IRELAND – Underfunded defined benefit (DB) schemes in Ireland have seen their deficits decrease on back of nearly double-digit equity returns, according to LCP.

Calculating the impact of global equity growth on its model DB fund over the course of the first quarter, the consultancy said that the mature fund, with a mixture of active, deferreds and pensioners as members, would have seen its funding position improve by 3.5%.

Examining equity market returns, fellow consultancy Aon Hewitt noted that euro-zone shares were "a notable laggard" over the course of the quarter, only returning 2.2%, compared to the 9.8% seen by the FTSE World Index and LCP's estimate of global equity excluding the single currency area growing by 10.7%.

Denis Lyons, senior investment consultant at Aon Hewitt said: "For Irish defined benefit schemes, strong equity returns over the first quarter of the year will have benefited funding levels, and as bond yields have increased slightly since the beginning of the year, schemes should have seen some improvement in funding levels over the quarter."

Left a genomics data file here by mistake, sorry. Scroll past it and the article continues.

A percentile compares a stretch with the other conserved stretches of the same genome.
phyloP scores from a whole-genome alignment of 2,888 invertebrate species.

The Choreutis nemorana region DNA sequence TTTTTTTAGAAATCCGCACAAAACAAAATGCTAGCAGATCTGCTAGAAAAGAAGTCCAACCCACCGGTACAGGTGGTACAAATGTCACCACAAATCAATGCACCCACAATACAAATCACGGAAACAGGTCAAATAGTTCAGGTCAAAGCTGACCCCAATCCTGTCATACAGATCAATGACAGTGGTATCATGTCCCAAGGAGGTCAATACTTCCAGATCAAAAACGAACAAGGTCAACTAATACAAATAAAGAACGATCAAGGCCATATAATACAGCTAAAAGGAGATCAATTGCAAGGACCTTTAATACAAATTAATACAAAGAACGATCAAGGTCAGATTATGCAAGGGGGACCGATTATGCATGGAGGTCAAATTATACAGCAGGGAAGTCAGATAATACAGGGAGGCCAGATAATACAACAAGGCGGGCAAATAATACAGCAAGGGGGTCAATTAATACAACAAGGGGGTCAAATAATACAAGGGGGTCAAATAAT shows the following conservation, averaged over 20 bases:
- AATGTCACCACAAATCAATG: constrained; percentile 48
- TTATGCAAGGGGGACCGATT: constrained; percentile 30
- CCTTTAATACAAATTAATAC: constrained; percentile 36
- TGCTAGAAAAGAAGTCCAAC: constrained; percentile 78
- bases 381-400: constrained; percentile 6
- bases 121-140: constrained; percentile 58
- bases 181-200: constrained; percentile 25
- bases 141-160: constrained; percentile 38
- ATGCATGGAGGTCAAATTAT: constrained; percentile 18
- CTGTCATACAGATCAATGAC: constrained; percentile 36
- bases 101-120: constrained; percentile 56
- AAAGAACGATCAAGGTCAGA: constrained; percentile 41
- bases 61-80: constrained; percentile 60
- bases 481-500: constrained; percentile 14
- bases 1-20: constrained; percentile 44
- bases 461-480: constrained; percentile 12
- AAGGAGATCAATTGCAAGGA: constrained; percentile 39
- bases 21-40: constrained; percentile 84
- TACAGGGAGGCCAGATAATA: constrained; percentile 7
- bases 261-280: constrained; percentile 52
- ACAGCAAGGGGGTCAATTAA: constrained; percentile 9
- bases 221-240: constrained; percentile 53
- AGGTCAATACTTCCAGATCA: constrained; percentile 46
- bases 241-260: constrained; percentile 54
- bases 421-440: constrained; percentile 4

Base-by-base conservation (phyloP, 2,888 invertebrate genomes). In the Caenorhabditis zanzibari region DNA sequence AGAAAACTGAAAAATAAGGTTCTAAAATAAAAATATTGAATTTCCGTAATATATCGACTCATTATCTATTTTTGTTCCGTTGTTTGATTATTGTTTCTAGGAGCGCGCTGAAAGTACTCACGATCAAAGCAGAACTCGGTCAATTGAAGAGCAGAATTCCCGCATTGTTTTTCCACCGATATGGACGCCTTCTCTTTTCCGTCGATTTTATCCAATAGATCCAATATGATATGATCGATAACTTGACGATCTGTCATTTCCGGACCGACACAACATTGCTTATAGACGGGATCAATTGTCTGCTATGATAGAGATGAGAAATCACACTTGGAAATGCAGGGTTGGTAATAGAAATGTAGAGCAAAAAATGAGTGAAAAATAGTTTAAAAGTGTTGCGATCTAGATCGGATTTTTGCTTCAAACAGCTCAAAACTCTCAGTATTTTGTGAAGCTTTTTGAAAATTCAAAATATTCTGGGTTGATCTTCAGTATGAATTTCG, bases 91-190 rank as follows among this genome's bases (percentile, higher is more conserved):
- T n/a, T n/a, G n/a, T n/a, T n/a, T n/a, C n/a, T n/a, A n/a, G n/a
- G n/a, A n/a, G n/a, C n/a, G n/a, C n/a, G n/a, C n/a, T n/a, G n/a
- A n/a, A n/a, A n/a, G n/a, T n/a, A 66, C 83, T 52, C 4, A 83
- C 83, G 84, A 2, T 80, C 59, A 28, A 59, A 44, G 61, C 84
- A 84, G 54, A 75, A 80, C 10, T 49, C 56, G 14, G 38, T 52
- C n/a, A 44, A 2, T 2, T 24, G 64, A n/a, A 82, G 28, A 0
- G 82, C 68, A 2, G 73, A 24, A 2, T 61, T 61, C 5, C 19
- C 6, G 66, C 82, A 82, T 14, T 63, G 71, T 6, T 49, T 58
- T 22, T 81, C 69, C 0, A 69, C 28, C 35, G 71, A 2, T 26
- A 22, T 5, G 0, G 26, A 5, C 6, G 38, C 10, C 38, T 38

For its model pension fund, LCP estimated a quarterly return of 4.5%, helped largely by its assumed global equity exposure.

"Liabilities increased by just 1.0% year to date as AAA bond yields decreased slightly during the quarter," the consultancy added in its investment briefing for March.

It said further: "Over the last 12 months the funding level has increased by approximately 5.7% due to the asset values increasing more than the liabilities."

The consultancy noted that its hypothetical medium risk portfolio had posted the best performance over the last year due to its diversified nature, although its bond holdings would have resulted in a slight negative return over the course of the first three months of 2013.

The steadily improving funding positions will be welcome news to DB funds in Ireland, as they have until the summer to file funding proposals with the Pensions Board.

When the regulator first reinstated its funding standard, it estimated that eight out of ten funds were in deficit. LCP partner Conor Daly recently warned that unless changes to the funding standard were introduced, it would be "game over" for the country's DB funds.